MANILA, Philippines – Who doesn’t know The Sound of Music?
Thanks to the 1965 Oscar-winning film starring the iconic Julie Andrews, the musical and its songs have become an indelible part of mainstream consciousness.
Even (or especially) in the Philippines, audiences will readily sing along to the playful “Do-Re-Mi,” or “My Favorite Things,” or the high note-heavy “The Sound of Music.”
As well-known as the musical is, people might think they know exactly what to expect when they watch the stage play (which is actually what the film was based on, not the other way around.) It’s the story of a singing family with seven kids set to cheerful music – what else could it be?
But the international touring production, which opened in Manila on March 7 and stars Jill Christine Wiley in the lead role of Maria, offers up something new, even for those who grew up with the musical.
Lauren Kidwell, who plays Mother Abbess in the production, said as much in an interview with media on March 10, ahead of the show’s gala night.
“I think what’s really special about this production particularly is how grounded it feels. There’s a political undertone that I think people forget about The Sound of Music, or maybe that’s not at the forefront,” she said.
“There’s something really special about the way in which the gravity of what these characters are going through without sacrificing any of the fun and the kids and the family and love and music – all of that is incorporated into a wonderful package in this show,” she added.
Indeed, as entertaining as it is, people tend to forget that beyond the family-friendly fun, The Sound of Music is very much a story about what people lose – and gain – when they stand up to a tyrant.
It is, after all, the story of a family who flees their homeland when the patriarch, decorated naval captain Georg Von Trapp, refuses to take up a posting with the Nazi-led German Navy. While some parts of the story were fictionalized, it is based on the true journey of the real-life Von Trapp family, who settled in the United States after fleeing Austria.
Little grace notes are added to the Manila show to emphasize the political weight of Captain Von Trapp’s decisions. The Nazi salute is much more pronounced in this storytelling, and so is the fearsome presence of the Nazi officials who storm the captain’s home to call him to the Navy. There are multiple mentions of the Anschluss – the annexation of Austria into the German Reich in 1938.
The Nazi leanings of young messenger Rolf, portrayed in the Manila production by Filipino actor Markki Stroem, is even more highlighted as he and the captain’s eldest daughter Liesl touch on politics even as they launch into the wholesome “Sixteen Going On Seventeen” number.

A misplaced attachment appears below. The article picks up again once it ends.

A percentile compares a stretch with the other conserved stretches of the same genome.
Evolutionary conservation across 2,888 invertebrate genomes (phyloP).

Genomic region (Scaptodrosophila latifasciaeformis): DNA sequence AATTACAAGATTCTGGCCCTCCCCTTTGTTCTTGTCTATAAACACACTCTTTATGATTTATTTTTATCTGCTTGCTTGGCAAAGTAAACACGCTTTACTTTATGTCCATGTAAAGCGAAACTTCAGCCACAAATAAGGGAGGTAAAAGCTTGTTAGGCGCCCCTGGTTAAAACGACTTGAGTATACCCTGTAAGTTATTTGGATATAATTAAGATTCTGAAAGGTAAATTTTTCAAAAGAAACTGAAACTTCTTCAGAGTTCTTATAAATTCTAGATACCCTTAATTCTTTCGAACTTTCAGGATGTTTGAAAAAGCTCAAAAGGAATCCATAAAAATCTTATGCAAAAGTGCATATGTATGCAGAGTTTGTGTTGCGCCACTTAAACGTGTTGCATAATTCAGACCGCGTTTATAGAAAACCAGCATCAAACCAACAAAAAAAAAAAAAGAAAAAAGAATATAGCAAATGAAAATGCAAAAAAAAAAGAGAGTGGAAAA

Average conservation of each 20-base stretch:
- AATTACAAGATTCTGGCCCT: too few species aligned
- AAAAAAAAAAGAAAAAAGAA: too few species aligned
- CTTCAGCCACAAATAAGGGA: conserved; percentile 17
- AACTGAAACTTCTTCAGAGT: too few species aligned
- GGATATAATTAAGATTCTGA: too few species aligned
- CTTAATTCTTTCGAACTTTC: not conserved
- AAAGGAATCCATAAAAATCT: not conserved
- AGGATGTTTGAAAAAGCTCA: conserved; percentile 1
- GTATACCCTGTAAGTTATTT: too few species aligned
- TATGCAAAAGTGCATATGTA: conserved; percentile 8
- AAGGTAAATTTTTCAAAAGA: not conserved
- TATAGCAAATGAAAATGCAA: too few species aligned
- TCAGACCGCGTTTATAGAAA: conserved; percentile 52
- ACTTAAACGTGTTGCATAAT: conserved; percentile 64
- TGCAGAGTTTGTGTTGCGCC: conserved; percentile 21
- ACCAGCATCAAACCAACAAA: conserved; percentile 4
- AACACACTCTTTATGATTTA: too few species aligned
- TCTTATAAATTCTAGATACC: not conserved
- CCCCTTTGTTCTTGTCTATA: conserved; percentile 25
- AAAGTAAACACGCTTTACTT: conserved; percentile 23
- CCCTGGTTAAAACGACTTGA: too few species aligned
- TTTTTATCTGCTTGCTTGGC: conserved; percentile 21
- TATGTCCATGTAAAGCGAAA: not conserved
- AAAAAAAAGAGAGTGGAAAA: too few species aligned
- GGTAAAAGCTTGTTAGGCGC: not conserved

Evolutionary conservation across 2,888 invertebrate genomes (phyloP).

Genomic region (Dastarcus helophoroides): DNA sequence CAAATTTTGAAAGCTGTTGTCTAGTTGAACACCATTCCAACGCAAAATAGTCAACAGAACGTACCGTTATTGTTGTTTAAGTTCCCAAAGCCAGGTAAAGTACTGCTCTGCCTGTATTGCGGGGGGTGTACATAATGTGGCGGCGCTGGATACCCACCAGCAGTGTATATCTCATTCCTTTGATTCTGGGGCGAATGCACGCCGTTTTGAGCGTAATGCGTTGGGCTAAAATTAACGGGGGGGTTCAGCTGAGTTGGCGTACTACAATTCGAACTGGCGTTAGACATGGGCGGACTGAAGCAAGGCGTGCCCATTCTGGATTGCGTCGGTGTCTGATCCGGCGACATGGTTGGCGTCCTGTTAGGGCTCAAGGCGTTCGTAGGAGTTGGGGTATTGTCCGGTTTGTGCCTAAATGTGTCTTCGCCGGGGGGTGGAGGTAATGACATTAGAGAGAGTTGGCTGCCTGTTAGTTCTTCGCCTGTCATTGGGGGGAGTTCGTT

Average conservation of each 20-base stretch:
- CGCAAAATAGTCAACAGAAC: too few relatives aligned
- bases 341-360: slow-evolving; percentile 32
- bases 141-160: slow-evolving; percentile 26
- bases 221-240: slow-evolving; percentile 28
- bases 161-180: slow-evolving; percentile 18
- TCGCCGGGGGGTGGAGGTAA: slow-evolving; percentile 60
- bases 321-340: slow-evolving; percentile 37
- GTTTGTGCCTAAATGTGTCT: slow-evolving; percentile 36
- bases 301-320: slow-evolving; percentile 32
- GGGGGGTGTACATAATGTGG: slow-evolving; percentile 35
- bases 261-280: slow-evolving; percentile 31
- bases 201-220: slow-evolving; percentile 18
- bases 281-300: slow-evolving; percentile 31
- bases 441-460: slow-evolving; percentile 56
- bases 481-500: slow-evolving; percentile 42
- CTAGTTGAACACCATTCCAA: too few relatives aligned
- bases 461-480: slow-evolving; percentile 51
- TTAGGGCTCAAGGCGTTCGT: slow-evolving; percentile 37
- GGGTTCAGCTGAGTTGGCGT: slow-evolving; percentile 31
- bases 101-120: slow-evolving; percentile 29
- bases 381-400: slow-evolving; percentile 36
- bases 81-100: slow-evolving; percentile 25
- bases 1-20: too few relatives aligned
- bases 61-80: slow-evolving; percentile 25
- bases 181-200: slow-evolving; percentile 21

There’s an entire number that explains the breakup between the captain and his one-time fiancee Baroness Elsa Schrader – played by the Philippines’ own Karylle Tatlonghari in a slinky standout performance. And spoiler alert, it comes down to political differences.
The song, “No Way to Stop It” is in the original Broadway musical, but not in the movie, and it portrays the baroness’ political indifference – something that doesn’t sit right with the captain.
And of course, there’s a spotlight on the scene where the Captain gets emotional as he performs “Edelweiss,” an Austrian patriotic song, as Nazi flags wave behind him and Nazi guards prepare to whisk him away to his posting.
For Trevor Martin, who plays Captain Von Trapp, the graver side of the Sound of Music story unfortunately still resonates today.
“It’s truly a story about refugees that are forced to leave their country under a tyrannical regime and don’t know where they’re gonna go, don’t know how it’s gonna end,” he said in an interview with media.
He noted that while the story ends well for the Von Trapps, many families – those in the United States, in Ukraine, and in other parts of the world – don’t get the same happy ending. He said that he keeps those people in mind when he performs.
“The show does have a lot of hope in it because of how it ends for them, but for me, the way that it ends when we’re going on this final journey to leave, I always have in my mind all these other stories, these names that we don’t know, these families that we will never hear about, ever, that did not have that type of an ending,” he said.
Ultimately, he hopes the show paints a picture of hope.
“If we’re able to provide any kind of solace or hope or joy in that type of way, but more importantly provide an example of what it’s like to stand up for something you truly believe in, to be able to have that opportunity to portray that every single night is a joy and an honor to be able to do that,” he said.
The Sound of Music runs until March 26 at the Samsung Performing Arts Theater in Makati. Tickets are available via Ticketworld. – Rappler.com
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